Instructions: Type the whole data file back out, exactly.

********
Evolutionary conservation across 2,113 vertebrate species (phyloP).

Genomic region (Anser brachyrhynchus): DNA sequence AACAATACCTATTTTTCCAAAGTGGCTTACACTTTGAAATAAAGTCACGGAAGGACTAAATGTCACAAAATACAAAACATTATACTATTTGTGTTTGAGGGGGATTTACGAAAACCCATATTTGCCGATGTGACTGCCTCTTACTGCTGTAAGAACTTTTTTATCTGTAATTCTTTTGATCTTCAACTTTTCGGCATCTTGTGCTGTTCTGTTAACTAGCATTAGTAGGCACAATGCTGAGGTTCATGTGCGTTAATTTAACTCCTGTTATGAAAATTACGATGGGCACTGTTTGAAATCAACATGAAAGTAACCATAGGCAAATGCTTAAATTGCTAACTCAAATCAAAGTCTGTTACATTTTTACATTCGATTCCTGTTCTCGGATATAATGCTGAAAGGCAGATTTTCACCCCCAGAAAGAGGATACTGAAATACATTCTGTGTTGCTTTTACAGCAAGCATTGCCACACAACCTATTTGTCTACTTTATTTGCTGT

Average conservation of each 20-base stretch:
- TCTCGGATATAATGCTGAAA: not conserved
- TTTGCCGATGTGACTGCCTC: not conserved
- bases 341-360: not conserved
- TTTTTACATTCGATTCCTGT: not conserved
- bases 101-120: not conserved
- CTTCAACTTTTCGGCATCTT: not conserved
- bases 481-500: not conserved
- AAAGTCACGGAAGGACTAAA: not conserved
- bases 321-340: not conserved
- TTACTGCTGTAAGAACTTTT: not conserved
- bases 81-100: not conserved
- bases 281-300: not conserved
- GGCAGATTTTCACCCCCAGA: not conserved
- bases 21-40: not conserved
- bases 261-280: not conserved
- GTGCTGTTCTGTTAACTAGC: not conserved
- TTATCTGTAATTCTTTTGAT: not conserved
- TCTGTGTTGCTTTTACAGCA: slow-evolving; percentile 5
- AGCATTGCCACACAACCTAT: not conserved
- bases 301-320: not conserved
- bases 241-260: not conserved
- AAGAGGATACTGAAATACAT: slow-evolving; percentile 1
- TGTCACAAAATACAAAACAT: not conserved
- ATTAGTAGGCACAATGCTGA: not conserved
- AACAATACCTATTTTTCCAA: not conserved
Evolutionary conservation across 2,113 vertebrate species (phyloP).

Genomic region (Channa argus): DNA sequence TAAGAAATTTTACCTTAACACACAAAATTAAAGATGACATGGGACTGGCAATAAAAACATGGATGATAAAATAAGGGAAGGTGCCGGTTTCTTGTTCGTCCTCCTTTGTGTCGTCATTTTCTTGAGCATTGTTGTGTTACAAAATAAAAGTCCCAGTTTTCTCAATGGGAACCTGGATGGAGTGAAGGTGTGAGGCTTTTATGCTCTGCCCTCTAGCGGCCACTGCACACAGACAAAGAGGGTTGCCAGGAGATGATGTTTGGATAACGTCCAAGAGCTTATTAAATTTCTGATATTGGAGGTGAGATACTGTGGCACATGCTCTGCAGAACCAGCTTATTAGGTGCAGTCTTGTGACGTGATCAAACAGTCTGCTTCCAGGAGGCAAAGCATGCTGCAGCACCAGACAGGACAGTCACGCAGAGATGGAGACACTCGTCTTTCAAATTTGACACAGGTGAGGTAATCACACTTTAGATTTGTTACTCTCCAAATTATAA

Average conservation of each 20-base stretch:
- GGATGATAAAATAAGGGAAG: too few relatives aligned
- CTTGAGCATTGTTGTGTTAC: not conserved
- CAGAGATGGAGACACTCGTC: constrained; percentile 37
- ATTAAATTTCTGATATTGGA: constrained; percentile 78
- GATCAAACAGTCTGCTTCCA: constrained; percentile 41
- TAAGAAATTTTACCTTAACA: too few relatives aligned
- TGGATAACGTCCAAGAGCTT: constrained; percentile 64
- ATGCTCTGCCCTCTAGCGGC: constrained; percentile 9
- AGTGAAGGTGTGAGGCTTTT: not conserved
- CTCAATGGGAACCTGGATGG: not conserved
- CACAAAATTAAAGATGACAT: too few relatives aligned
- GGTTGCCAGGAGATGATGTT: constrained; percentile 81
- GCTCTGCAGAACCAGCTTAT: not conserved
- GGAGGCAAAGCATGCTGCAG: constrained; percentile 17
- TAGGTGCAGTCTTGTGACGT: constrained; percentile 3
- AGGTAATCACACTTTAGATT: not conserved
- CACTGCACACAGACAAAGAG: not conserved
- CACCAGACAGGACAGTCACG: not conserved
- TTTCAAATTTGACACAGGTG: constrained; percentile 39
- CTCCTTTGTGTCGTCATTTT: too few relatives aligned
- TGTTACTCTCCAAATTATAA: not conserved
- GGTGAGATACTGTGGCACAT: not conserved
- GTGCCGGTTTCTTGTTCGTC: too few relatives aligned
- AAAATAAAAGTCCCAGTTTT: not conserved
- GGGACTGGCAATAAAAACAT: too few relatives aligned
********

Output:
Evolutionary conservation across 2,113 vertebrate species (phyloP).

Genomic region (Anser brachyrhynchus): DNA sequence AACAATACCTATTTTTCCAAAGTGGCTTACACTTTGAAATAAAGTCACGGAAGGACTAAATGTCACAAAATACAAAACATTATACTATTTGTGTTTGAGGGGGATTTACGAAAACCCATATTTGCCGATGTGACTGCCTCTTACTGCTGTAAGAACTTTTTTATCTGTAATTCTTTTGATCTTCAACTTTTCGGCATCTTGTGCTGTTCTGTTAACTAGCATTAGTAGGCACAATGCTGAGGTTCATGTGCGTTAATTTAACTCCTGTTATGAAAATTACGATGGGCACTGTTTGAAATCAACATGAAAGTAACCATAGGCAAATGCTTAAATTGCTAACTCAAATCAAAGTCTGTTACATTTTTACATTCGATTCCTGTTCTCGGATATAATGCTGAAAGGCAGATTTTCACCCCCAGAAAGAGGATACTGAAATACATTCTGTGTTGCTTTTACAGCAAGCATTGCCACACAACCTATTTGTCTACTTTATTTGCTGT

Average conservation of each 20-base stretch:
- TCTCGGATATAATGCTGAAA: not conserved
- TTTGCCGATGTGACTGCCTC: not conserved
- bases 341-360: not conserved
- TTTTTACATTCGATTCCTGT: not conserved
- bases 101-120: not conserved
- CTTCAACTTTTCGGCATCTT: not conserved
- bases 481-500: not conserved
- AAAGTCACGGAAGGACTAAA: not conserved
- bases 321-340: not conserved
- TTACTGCTGTAAGAACTTTT: not conserved
- bases 81-100: not conserved
- bases 281-300: not conserved
- GGCAGATTTTCACCCCCAGA: not conserved
- bases 21-40: not conserved
- bases 261-280: not conserved
- GTGCTGTTCTGTTAACTAGC: not conserved
- TTATCTGTAATTCTTTTGAT: not conserved
- TCTGTGTTGCTTTTACAGCA: slow-evolving; percentile 5
- AGCATTGCCACACAACCTAT: not conserved
- bases 301-320: not conserved
- bases 241-260: not conserved
- AAGAGGATACTGAAATACAT: slow-evolving; percentile 1
- TGTCACAAAATACAAAACAT: not conserved
- ATTAGTAGGCACAATGCTGA: not conserved
- AACAATACCTATTTTTCCAA: not conserved
Evolutionary conservation across 2,113 vertebrate species (phyloP).

Genomic region (Channa argus): DNA sequence TAAGAAATTTTACCTTAACACACAAAATTAAAGATGACATGGGACTGGCAATAAAAACATGGATGATAAAATAAGGGAAGGTGCCGGTTTCTTGTTCGTCCTCCTTTGTGTCGTCATTTTCTTGAGCATTGTTGTGTTACAAAATAAAAGTCCCAGTTTTCTCAATGGGAACCTGGATGGAGTGAAGGTGTGAGGCTTTTATGCTCTGCCCTCTAGCGGCCACTGCACACAGACAAAGAGGGTTGCCAGGAGATGATGTTTGGATAACGTCCAAGAGCTTATTAAATTTCTGATATTGGAGGTGAGATACTGTGGCACATGCTCTGCAGAACCAGCTTATTAGGTGCAGTCTTGTGACGTGATCAAACAGTCTGCTTCCAGGAGGCAAAGCATGCTGCAGCACCAGACAGGACAGTCACGCAGAGATGGAGACACTCGTCTTTCAAATTTGACACAGGTGAGGTAATCACACTTTAGATTTGTTACTCTCCAAATTATAA

Average conservation of each 20-base stretch:
- GGATGATAAAATAAGGGAAG: too few relatives aligned
- CTTGAGCATTGTTGTGTTAC: not conserved
- CAGAGATGGAGACACTCGTC: constrained; percentile 37
- ATTAAATTTCTGATATTGGA: constrained; percentile 78
- GATCAAACAGTCTGCTTCCA: constrained; percentile 41
- TAAGAAATTTTACCTTAACA: too few relatives aligned
- TGGATAACGTCCAAGAGCTT: constrained; percentile 64
- ATGCTCTGCCCTCTAGCGGC: constrained; percentile 9
- AGTGAAGGTGTGAGGCTTTT: not conserved
- CTCAATGGGAACCTGGATGG: not conserved
- CACAAAATTAAAGATGACAT: too few relatives aligned
- GGTTGCCAGGAGATGATGTT: constrained; percentile 81
- GCTCTGCAGAACCAGCTTAT: not conserved
- GGAGGCAAAGCATGCTGCAG: constrained; percentile 17
- TAGGTGCAGTCTTGTGACGT: constrained; percentile 3
- AGGTAATCACACTTTAGATT: not conserved
- CACTGCACACAGACAAAGAG: not conserved
- CACCAGACAGGACAGTCACG: not conserved
- TTTCAAATTTGACACAGGTG: constrained; percentile 39
- CTCCTTTGTGTCGTCATTTT: too few relatives aligned
- TGTTACTCTCCAAATTATAA: not conserved
- GGTGAGATACTGTGGCACAT: not conserved
- GTGCCGGTTTCTTGTTCGTC: too few relatives aligned
- AAAATAAAAGTCCCAGTTTT: not conserved
- GGGACTGGCAATAAAAACAT: too few relatives aligned